Supreme Court judge Seamus Woulfe "did not break any law or knowingly breach any guidelines" in attending an Oireachtas Golf Society event in Co Galway in August, the former chief justice Susan Denham has said.

In the conclusions of her report published today, Ms Justice Denham said he did nothing to justify calls for his resignation and said such a step would be "unjust and disproportionate".

Ms Justice Denham said it was her opinion there was no "breach of law committed" by Mr Justice Woulfe and his attendance at the dinner did not breach the separation of powers.

She said he had relied on assurances of the organisers of the dinner that the Covid-19 regulations were complied with and further there was evidence of reliance by the Station House Hotel on the guidelines for reopening hotels and guesthouses, which applied on 19 August 2020.

She said it was her opinion that his attendance at the dinner did not breach the separation of powers, but that he failed to consider in advance of attending the dinner whether his attendance as a Supreme Court judge at a celebratory dinner in a public place in the middle of a pandemic might be an impropriety or might create the appearance of an impropriety to reasonable members of the public.

Ms Justice Denham said in her opinion judicial vigilance to avoid contact that might give rise to a risk of controversy that could impact on the Supreme Court was an important matter.

From that perspective, in her opinion, it would have been better if he had not attended the dinner.

Ms Justice Denham, in answering the question on whether or not he should have attended the golf event without attending the dinner, concluded he should have.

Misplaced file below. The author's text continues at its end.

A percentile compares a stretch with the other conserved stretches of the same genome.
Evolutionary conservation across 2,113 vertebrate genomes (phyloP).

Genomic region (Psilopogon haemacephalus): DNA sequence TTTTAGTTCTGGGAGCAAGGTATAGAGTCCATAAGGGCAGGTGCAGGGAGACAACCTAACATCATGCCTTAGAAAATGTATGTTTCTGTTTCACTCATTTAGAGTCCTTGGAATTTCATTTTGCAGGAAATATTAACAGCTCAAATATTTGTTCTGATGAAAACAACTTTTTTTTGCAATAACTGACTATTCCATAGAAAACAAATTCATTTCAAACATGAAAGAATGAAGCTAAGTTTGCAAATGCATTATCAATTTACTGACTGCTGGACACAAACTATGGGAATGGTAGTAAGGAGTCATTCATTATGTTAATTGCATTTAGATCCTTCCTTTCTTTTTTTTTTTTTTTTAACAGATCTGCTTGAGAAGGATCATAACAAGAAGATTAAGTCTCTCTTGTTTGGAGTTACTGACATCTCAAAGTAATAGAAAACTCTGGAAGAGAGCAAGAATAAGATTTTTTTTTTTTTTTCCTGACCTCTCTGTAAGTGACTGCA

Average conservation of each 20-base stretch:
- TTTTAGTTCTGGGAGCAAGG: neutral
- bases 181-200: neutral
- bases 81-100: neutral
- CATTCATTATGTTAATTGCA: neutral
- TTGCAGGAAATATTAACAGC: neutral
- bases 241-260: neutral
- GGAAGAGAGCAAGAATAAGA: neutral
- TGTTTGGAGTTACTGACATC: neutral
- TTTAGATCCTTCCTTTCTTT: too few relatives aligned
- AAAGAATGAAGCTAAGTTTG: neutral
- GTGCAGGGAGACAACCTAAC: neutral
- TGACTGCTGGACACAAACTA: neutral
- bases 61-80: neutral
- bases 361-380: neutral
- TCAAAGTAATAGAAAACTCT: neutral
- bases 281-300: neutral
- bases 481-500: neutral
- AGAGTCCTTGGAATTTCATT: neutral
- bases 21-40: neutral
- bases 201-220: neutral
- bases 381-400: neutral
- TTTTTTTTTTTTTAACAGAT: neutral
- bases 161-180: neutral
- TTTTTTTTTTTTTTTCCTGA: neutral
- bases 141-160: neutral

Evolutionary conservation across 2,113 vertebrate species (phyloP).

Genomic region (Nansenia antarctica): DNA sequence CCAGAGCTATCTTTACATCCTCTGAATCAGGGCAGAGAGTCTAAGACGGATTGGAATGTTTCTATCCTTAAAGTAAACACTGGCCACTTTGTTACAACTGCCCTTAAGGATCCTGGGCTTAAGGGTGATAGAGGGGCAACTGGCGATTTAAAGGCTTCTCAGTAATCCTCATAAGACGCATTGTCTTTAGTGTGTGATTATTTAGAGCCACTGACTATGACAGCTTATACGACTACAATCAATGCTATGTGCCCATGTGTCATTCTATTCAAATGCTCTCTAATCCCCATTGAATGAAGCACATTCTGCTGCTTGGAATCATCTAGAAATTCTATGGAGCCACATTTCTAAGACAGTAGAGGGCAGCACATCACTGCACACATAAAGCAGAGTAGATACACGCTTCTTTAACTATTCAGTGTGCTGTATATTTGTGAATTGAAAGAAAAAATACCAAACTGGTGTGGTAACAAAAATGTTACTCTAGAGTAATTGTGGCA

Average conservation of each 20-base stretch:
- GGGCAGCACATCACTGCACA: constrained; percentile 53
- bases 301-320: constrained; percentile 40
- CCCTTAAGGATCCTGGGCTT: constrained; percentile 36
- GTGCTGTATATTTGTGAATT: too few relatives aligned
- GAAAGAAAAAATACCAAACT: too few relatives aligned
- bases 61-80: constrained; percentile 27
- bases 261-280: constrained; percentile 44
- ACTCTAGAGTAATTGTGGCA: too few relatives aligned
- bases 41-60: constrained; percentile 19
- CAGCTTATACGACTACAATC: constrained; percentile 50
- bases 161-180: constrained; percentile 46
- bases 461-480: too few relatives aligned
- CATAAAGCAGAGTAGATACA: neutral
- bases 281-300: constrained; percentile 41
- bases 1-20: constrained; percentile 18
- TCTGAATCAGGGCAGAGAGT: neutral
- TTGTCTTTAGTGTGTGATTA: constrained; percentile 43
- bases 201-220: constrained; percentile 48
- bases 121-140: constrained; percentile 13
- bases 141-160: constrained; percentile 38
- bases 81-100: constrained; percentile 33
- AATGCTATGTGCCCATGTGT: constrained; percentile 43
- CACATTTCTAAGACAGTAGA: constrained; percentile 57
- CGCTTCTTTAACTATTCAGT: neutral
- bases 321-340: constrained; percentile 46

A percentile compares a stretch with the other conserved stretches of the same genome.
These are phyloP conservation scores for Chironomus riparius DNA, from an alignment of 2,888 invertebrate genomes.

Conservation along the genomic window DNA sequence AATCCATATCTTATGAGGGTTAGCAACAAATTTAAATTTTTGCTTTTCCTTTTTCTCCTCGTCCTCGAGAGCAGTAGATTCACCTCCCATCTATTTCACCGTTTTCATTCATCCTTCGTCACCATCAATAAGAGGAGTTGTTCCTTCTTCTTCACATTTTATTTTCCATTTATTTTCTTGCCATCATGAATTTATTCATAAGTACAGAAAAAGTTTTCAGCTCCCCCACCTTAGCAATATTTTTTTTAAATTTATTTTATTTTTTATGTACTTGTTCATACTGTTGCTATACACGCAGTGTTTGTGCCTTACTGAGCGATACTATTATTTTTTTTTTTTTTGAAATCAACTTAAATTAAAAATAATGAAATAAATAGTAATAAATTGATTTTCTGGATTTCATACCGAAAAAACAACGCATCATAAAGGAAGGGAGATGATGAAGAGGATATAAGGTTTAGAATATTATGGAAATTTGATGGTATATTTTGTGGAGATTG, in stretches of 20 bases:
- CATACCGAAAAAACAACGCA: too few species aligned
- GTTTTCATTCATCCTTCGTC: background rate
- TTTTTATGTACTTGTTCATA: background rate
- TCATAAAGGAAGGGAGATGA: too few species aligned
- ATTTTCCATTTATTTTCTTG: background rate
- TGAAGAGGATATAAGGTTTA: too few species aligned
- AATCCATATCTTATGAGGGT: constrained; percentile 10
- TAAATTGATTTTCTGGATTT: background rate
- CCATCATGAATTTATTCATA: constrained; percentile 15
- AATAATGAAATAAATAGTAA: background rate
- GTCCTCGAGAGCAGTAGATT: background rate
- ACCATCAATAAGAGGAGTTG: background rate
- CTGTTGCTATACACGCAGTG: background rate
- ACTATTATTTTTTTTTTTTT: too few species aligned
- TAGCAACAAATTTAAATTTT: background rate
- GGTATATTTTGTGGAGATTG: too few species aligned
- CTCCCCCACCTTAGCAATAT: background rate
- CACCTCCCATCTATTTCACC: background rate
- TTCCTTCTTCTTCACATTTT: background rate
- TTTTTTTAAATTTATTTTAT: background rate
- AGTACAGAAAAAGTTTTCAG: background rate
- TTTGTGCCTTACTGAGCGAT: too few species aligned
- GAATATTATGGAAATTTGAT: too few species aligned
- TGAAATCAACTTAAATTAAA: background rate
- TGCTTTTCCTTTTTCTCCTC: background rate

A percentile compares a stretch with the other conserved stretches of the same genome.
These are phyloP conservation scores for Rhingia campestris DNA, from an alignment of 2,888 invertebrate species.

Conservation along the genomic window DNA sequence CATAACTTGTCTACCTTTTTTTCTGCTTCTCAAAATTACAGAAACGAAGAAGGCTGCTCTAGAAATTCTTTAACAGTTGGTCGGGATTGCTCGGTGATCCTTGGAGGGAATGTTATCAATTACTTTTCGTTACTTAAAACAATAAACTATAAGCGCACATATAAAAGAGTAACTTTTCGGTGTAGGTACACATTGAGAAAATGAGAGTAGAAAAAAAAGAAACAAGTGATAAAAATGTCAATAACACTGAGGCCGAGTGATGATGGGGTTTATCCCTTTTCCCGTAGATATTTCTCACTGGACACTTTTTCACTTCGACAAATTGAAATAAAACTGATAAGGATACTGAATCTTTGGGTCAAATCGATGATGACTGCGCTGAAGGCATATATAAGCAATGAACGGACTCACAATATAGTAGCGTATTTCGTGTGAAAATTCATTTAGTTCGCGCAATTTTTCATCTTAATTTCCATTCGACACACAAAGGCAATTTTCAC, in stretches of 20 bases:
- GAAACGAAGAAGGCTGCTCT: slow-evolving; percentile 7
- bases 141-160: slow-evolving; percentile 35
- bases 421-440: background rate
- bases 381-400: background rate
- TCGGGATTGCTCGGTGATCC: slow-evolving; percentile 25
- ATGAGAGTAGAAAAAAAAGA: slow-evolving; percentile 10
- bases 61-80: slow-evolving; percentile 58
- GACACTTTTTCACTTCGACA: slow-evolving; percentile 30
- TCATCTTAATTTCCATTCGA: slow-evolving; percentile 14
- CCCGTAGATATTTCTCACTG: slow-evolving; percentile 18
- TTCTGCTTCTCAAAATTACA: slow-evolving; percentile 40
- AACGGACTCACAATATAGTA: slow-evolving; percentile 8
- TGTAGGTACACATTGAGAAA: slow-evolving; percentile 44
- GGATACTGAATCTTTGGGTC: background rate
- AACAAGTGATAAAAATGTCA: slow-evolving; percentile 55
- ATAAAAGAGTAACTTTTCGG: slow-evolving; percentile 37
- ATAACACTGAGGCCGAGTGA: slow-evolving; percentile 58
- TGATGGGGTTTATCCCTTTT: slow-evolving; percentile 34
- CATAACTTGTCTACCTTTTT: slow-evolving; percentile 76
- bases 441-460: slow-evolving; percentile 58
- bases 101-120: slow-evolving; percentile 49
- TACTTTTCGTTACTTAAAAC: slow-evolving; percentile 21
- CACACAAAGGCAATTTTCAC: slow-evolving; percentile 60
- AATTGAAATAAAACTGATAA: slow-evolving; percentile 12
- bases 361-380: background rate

She said he had addressed the golf event in a conversation with the Chief Justice and at that time did not know a dinner had been arranged.

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Read the full report here.

Former chief justice Susan Denham

As to the second question, whether or not he should have accepted the invitation to dinner, Judge Denham said he should not have.

Ms Justice Denham said while he relied on assurances from the organisers and his own observations on the issue of compliance with the Covid-19 restrictions, he did not consider separately the propriety or appearance of any impropriety for a judge of the Supreme Court to attend a celebratory dinner in a public place during a pandemic.

She said he should have considered whether the community may regard his participation as impropriety.

In relation to the third question, whether in all the circumstances he should have left the hotel, Ms Justice Denham said it did not arise as a consequence of the answer to the second question.

In spite of the views set out, she said there were a number of significant mitigating factors. She said he did not break any law or knowingly breach any guidelines on 19 August.